When I was younger, I was more of a road (freeway) geek, simply because
we drove on a lot of them on family trips around LA. Transit, on the
other hand, meant loud, scary, smoky buses that could dump you in the
"wrong" neighborhood, if you didn't know what you were doing. . .
I never saw the inside of a transit bus until my first year of college
(1984) when I was taking a summer school course at UC Irvine. I didn't
have access to a car, so I rode the buses from La Verne to Irvine
three times a week. (The routes I used were RTD #187, #484 and #490, and
OCTD #49 and #65) This trip took about four hours each way.
At first, I just slept or read during the trips. (The longest wait
buses was at Cal Poly Pomona, so I often walked around there, to use
the bathroom, vending machine, computer room). A few weeks into the
semester, I began to notice patterns in the coach numbering system.
(for example, a #1000 series OCTA bus was a Flxible, a #2000 was an
RTS-II, etc.) Interesting.
Perhaps the bug bit when I noticed a discarded Culver City bus schedule
at one of the stops in Pomona. . .and remembered, when I was much
occasionally seeing bus stops other than the yellow "RTD" triangle
in certain parts of the city. Or perhaps it was when I saw one of the
Neoplan double deckers on Grand Ave in Glendora. Maybe it was when I
started planning a few transit trips, and likened to assembly language
programming (which I used to do a lot of back then).
After my UC Irvine class was over, but before I was to go back to
UC Santa Barbara (I was a full time student there), I did a few
I remember riding out to Ontario on RTD #484 (and paying an additional
fare at the Pomona/Montclair border), and maybe a couple other places
before I made my first Downtown trip--using that double decker #498
I mentioned earlier.
While downtown, first I went to the old RTD office
at 425 S. Main St to pick up some schedules. I grabbed some schedules,
but there were really too many bums around. So next, I went up to
Arco Plaza, a much nicer environment. On some of the maps and schedules,
there were lines indicating non-RTD service. I saw a few of these
systems Downtown: Montebello, Gardena, Torrance, Santa Monica. I rode
out to Inglewood on the #40 (catch me doing that today!) and rode
back Downtown, finishing out my trip with the #482 and #187. (I also
caught a ride on the #602, which was what became the Downtown DASH
around late 1985. . .)
Back in Santa Barbara, I rode the SBMTD buses around town--gave me more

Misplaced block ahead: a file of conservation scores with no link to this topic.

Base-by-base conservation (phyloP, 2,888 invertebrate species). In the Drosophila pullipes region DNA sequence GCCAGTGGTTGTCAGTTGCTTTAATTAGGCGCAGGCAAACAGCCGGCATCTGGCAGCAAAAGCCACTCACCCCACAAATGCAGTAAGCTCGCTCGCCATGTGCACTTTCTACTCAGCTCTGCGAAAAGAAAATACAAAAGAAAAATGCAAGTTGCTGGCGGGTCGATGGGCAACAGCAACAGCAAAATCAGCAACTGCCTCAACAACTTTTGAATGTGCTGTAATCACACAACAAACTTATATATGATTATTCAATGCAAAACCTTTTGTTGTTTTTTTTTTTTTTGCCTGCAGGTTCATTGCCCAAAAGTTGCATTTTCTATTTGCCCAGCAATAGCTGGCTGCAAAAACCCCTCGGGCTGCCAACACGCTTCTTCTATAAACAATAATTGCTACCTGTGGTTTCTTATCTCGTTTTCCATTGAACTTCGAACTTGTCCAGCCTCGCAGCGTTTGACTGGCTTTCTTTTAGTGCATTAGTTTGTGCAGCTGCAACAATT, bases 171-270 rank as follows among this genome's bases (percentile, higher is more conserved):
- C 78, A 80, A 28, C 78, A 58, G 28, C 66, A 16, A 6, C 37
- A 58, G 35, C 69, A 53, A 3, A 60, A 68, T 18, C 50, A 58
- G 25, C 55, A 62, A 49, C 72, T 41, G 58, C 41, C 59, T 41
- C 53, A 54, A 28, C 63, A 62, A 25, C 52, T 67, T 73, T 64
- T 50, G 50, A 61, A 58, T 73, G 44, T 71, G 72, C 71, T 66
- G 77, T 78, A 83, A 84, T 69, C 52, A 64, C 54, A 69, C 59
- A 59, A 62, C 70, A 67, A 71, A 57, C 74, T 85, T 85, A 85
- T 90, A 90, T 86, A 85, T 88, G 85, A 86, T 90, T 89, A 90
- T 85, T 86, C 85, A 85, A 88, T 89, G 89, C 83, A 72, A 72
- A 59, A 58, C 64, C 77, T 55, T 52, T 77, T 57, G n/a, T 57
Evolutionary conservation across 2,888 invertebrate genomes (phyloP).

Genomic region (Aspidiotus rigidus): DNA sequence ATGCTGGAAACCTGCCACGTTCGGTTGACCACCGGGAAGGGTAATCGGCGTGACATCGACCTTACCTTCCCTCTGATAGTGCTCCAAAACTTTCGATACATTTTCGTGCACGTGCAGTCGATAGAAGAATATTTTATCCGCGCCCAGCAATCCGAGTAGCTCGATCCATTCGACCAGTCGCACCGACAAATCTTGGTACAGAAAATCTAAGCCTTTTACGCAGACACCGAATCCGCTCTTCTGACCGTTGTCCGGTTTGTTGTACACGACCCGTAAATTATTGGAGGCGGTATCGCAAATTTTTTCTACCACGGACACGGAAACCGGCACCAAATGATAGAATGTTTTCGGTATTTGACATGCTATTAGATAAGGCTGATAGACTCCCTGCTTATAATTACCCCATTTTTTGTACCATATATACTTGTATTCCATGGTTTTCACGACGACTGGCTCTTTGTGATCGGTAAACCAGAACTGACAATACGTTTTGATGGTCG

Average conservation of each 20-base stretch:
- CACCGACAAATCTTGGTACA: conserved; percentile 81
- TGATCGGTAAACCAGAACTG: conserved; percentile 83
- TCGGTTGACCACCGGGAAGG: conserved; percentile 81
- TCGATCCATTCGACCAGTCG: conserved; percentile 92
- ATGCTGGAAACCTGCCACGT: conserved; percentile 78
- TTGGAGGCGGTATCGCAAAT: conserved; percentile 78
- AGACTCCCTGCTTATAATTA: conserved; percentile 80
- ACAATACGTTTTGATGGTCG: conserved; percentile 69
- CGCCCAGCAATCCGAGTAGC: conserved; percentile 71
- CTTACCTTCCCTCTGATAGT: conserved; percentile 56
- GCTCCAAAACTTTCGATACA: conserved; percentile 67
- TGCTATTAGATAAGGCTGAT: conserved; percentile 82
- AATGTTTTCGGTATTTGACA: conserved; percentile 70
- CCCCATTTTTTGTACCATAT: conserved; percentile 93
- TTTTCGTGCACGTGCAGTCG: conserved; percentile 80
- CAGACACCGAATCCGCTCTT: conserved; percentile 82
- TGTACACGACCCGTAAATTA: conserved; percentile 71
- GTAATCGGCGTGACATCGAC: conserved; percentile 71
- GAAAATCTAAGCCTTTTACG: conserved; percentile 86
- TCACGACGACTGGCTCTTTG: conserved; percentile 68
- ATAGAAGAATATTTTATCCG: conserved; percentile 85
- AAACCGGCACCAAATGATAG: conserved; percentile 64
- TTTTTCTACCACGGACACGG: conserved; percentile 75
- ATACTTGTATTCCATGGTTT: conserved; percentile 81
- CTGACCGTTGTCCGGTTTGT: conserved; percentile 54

range than my bike, although I was a bit disappointed that there was no
connection between them and "the rest of the world", as it were. I also
discovered Greyhound for trips home, although that Downtown LA Greyhound
station was no place to hang around. I'd run from Main St up to Flower,
to catch the #498 to Glendora, then transfer to #187. During breaks from
school, I'd try to do as many transit excursions as possible, getting
to know Greater Los Angeles. Bus rides to Torrance, Santa Monica, Long
Beach, San Bernardino/Riverside were favorites. On a couple of
excursions (to Oceanside and Santa Clarita), there was no real
transit, but I "cheated" a bit by using a Greyhound for that last little
stretch between systems.
I also started collecting schedules and maps. Just head for the phone
books in the library, get the addresses and zips of transit agencies,
fill out postcards and mail them, and I'd be rewarded in about a week
or so with neat-o transit stuff. I started out with the LA area
operators, moved on to the Bay Area, and eventually was sending out
requests from agencies across the country. By the time I actually
got a chance to take a trip to Chicago or San Francisco, I already
knew the local transit systems in these places so well, it was just
like stepping aboard an RTD bus "back home"!
A bit later, I also started to write to transit agencies when they
planned to modify service, etc. I remember one elaborate plan I
in 1986 to RTD, when they were planning to reduce service in the
Pomona area. I suggested that a local shuttle company replace service
on the residential routes . ..
Unfortuately, no one else I knew really shared my enthusiasm for
transit, so I just went it alone until late 1990, when I met some of
the members of the Los Angeles Transit League at a Glendale-based
transit meeting. I joined the group about a month later, and went to
all of their meetings. These meetings were not too well organized,
with everyone talking at once, and yammering about everything from
overpopulation to burning the flag. But they talked about transit
once in a while, and filled my head with dreams of elevated transit
on every arterial in LA (Hah!) So I stuck around, and got active.
The group eventually changed its name to the Southern California
Transit Advocates, and has matured quite a bit over the years.
(We've even got a web page that the local politicians like to poke
around from time to time: http://socata.lerctr.org )
Although I considered urban planning as a possible career, I decided
on librarianship instead. (Knowing some of the attitudes of certain
UCLA/USC urban planning faculty on transit, this was probably a good
thing!). I did have an intership at the RTD (now MTA) library in
1989, though, and got to develop their archives.